Review by Eric Gregory
Rather like the cults that spring up around a deceased Christian saint, the reception of Nadia Bolz-Weber’s first memoir, Pastrix, was so fervent and fawning that it created a following for the loud, angry, tattooed Lutheran pastor based in Denver. She has since been hailed as a mainstream Christian counterpart to evangelical Protestantism’s Rob Bell, and has had increasingly wide exposure in secular culture, including a recent appearance on NPR’s Fresh Air with Terry Gross to promote Accidental Saints.
I shied away from Pastor Nadia’s story when Pastrix was making the rounds in my circle of friends. My initial aversion had little to do with any knowledge of her theology or writing, and more to do with an assumption about 40-something tattooed pastors being passé or irrelevant. That, and a dose of skepticism about Christian celebrities: they always find a way to disappoint.
For these reasons it was refreshing to read how brutally honest Nadia Bolz-Weber is in Accidental Saints, in ways that are both infuriating and endearing. The first two chapters of the book, relating stories about unsaintly saints, were difficult to get through. I was sequentially miffed by her perspective on the role of the Litany of Saints in worship, frustrated with her treatment of one parishioner (she relates her penance and reconciliation), and initially turned off from what seemed to be more “What if God were one of us?” narratives about finding Jesus in broken people (which often seem to affirm upper middle-class religious views, rather than express life alongside the downtrodden). Yet by the end of the third chapter, I found myself hooked by the author’s ability to repent, both in the confessional sense and in a literary sense: the stories became less about Bolz-Weber and more about her encounters with the living God in her relationships with her congregation.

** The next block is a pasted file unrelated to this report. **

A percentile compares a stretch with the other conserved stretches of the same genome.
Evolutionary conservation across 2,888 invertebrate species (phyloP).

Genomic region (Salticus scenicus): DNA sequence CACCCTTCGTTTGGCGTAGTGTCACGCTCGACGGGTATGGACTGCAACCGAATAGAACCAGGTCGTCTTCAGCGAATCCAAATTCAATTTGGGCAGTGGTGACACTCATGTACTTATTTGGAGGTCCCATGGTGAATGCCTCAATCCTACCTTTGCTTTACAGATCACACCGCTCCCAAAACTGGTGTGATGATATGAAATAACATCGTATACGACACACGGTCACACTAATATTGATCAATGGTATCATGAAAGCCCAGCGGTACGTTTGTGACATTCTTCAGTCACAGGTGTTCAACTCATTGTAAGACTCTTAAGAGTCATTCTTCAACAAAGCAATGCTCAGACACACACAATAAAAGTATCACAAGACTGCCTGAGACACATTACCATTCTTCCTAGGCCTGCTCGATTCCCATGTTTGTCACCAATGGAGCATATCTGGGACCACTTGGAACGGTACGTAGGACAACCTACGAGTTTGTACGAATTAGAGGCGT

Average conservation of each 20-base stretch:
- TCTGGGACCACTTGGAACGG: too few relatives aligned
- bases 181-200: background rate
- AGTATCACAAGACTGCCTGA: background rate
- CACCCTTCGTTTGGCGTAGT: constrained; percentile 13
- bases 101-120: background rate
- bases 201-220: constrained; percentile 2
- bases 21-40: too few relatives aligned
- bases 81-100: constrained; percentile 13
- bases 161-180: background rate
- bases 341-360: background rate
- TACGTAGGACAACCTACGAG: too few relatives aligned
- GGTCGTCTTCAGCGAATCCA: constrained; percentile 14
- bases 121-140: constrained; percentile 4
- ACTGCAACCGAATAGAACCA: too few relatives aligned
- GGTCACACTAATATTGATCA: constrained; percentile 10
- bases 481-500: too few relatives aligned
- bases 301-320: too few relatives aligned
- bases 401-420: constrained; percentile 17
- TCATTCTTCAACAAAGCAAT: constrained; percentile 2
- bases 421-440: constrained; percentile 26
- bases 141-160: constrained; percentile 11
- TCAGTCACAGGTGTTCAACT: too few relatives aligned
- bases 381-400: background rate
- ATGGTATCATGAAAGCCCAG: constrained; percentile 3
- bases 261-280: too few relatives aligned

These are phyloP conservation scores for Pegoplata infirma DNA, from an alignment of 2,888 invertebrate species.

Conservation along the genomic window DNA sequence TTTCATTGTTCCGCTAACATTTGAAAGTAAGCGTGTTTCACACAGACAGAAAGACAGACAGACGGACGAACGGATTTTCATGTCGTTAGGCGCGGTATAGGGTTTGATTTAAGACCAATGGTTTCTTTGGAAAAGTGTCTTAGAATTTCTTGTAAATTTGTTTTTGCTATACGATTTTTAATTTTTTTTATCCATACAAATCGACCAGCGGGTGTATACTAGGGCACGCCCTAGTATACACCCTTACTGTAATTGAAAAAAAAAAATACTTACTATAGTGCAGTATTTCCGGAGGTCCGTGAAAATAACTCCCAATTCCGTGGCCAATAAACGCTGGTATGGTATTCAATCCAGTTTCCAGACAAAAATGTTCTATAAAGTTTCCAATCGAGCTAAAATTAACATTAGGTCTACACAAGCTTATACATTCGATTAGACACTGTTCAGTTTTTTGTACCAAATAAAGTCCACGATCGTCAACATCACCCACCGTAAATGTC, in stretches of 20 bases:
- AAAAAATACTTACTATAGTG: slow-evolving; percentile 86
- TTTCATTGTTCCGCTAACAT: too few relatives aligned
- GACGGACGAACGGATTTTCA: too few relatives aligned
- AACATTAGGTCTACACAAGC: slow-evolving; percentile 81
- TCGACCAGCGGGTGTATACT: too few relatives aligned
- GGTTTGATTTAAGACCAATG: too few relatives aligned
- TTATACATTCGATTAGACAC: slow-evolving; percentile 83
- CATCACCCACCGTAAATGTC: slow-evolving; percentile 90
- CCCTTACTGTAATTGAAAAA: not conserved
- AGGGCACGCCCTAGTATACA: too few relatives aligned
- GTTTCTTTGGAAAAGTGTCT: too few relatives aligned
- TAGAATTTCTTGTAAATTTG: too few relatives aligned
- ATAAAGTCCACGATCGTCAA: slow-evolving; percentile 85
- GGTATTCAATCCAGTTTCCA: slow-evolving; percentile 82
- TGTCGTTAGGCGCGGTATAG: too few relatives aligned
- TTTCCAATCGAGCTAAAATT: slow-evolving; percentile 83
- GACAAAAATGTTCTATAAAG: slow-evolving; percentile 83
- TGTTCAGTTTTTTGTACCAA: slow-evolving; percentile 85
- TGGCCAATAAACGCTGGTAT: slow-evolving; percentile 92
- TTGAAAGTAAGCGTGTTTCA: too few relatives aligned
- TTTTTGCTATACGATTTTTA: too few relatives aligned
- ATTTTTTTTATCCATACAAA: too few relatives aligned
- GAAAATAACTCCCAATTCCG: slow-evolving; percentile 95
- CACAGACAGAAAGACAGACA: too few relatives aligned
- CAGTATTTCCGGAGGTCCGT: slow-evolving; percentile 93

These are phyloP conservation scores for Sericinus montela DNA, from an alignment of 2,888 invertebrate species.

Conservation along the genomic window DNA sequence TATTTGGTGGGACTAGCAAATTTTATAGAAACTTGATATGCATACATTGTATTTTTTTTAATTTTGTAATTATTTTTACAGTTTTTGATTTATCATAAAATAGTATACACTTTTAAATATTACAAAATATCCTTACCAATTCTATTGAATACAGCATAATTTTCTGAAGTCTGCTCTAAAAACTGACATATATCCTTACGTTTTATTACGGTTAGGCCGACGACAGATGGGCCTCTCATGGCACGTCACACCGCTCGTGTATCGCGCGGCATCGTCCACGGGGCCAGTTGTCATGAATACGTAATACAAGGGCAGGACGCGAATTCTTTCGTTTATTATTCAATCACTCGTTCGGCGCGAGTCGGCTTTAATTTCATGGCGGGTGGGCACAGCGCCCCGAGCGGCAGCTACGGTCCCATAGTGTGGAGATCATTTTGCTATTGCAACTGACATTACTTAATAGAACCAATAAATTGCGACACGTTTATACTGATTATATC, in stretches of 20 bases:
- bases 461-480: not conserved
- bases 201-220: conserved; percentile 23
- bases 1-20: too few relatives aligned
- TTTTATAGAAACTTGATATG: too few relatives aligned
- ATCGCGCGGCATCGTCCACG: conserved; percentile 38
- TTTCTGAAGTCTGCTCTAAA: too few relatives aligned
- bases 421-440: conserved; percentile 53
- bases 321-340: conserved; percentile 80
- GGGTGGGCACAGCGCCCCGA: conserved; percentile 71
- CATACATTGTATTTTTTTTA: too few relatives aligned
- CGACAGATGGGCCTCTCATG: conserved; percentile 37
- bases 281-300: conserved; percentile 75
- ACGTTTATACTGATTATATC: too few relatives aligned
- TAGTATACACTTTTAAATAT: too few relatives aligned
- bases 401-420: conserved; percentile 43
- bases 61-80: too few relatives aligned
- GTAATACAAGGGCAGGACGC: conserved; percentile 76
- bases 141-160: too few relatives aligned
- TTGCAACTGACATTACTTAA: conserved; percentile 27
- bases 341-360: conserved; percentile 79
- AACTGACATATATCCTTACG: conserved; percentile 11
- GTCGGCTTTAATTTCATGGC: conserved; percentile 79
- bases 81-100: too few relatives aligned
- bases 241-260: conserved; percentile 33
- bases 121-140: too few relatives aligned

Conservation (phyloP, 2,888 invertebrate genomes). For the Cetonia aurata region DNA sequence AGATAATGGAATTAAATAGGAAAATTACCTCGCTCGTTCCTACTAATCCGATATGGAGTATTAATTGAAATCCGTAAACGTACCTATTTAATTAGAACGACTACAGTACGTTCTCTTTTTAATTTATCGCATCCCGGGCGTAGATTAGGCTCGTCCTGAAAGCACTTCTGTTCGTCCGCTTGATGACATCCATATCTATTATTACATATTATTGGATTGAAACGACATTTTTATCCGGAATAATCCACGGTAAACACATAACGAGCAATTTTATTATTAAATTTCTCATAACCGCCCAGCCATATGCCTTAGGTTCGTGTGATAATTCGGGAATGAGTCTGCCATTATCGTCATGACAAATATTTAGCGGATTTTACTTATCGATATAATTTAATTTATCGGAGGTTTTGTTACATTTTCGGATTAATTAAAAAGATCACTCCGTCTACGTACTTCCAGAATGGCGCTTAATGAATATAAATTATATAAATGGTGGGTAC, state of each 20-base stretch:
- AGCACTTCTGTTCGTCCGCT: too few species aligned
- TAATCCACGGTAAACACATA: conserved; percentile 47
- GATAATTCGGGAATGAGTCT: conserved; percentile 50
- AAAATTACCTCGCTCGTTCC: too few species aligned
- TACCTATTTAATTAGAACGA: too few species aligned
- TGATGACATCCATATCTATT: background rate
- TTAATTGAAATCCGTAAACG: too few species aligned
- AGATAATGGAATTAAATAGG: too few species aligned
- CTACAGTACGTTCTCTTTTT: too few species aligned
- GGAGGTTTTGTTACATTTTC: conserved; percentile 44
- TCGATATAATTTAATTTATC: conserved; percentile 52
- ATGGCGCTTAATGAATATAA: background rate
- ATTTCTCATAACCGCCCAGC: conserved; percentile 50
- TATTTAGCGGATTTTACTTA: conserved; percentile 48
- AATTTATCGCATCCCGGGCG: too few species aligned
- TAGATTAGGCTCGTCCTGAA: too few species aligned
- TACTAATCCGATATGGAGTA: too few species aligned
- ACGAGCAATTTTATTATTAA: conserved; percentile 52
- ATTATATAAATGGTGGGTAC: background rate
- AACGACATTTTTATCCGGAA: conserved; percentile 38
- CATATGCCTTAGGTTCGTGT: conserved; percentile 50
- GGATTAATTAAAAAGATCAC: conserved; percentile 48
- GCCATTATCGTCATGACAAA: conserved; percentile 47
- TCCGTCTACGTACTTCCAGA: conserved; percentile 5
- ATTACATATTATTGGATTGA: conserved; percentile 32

The stories in Accidental Saints are at their core about one leader’s constant need for Jesus: for refreshment, solace, challenge, and above all grace. Grace, as one might expect from a book by a Lutheran pastor, is challengingly central to the message of Accidental Saints. Pastor Nadia is clearly in need of it, and her vulnerability in sharing her sometimes vexing limitations helps a reader see more places that could use an infusion of God’s gracious love and acceptance. I found my eyes moist on several occasions as I read encounters that were infused with the real and messy sanctification sown by the Incarnation of Christ.
One could possibly see the book as faux-vulnerable: a vehicle for a narcissistic pastor to tout her particular brand. But the book carefully avoids this folly, and instead shows a glimpse of what it looks like to live in community with other people — in its heartache and sin, and in its beauty and grace.